In addition to 3D designs being used to represent mechanical things, the digital parts of a product are increasing in scope and value to the physical parts. Specifically, manufacturers are embedding more software into their physical products, and creating integrated hardware and software systems. Value from embedded software is created for the user (for a more interesting experience), the manufacturers (which enables greater differentiation), and for the service technician (to help simplify service).
Rethinking planning and strategy
What does all of this mean? As market and technological forces upend many time-honored assumptions about manufacturing, strategic transformation has become a necessity, particularly as it relates to product development. According to the findings of a ground-breaking study by Oxford Economics (June, 2013), more than two-thirds of manufacturing firms are expected to undergo a significant business process transformation over the next three years, with 43 percent rating strategy and planning for products as a top factor for driving business success -- rating this more important than operational execution. In fact, more than half (52 percent) of survey respondents report that they have wrung out almost all savings in their manufacturing operations.
What are manufacturers doing to take advantage of these opportunities?
Among the steps being taken is heightened coordination of strategy and planning between engineering and service functions, which will rise from 54 percent today to 73 percent in three years, according to the survey. Manufacturers are viewing service as a value proposition and revenue generator.
According to the Oxford Economics report, Rolls Royce no longer just sells airplane engines to its customers. It has a service-based offering called TotalCare that sells only the hours that each engine is in service. From scheduled maintenance to overall management, Rolls Royce guarantees an engine’s performance by taking responsibility for its operations. TotalCare transfers the risks and costs associated with an engine being offline to the vendor, thereby making reliability and uptime major incentives for both the customer and Rolls Royce.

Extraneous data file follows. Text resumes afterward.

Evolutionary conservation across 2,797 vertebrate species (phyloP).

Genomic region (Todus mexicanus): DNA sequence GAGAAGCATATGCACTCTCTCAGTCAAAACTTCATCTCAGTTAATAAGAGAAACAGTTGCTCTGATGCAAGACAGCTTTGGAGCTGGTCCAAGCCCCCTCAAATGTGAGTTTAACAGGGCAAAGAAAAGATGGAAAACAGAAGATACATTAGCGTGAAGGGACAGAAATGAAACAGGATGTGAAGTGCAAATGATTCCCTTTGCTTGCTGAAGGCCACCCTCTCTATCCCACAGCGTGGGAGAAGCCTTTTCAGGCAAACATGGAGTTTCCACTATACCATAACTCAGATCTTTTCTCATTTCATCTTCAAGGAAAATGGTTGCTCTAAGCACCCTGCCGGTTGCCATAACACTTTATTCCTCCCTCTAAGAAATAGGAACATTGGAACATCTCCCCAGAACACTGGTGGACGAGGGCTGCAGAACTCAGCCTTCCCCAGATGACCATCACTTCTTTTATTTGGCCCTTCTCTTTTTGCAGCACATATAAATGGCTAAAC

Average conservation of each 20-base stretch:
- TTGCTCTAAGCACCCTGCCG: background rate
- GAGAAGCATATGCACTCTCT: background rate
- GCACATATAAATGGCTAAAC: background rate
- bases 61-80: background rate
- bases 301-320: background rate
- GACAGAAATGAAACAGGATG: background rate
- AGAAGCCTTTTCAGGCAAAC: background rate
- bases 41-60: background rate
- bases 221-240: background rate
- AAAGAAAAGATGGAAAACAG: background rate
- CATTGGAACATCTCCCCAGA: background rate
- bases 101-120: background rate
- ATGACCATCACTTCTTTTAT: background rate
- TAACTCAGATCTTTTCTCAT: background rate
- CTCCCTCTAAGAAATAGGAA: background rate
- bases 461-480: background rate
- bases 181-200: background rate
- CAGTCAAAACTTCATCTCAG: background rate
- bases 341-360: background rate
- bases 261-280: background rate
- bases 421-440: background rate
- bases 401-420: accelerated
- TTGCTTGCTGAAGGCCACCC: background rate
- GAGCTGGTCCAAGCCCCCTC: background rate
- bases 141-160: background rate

Another step being taken is to leverage geographically distributed product design teams to almost double global product development in the next three years. Additionally, during the same time period, balancing resources and schedules with global portfolio management is expected to rise by 50 percent and a shift toward global product platforms, in which a customizable product family sits on top of a general platform, will rise by 49 percent.
None of this would be feasible without digitization. It is the technology pillar that supports these strategic initiatives. When CAD data can be shared and used across the entire design and manufacturing organization, companies like College Park Industries are able to harness the force for competitive advantage.
College Park makes prosthetics and uses CAD models to simulate how a prosthetic will fit with each individual customer. The digitization of the data enables them to review 3D simulations in order to evaluate performance enhancements -- the kind that’s changing people’s lives.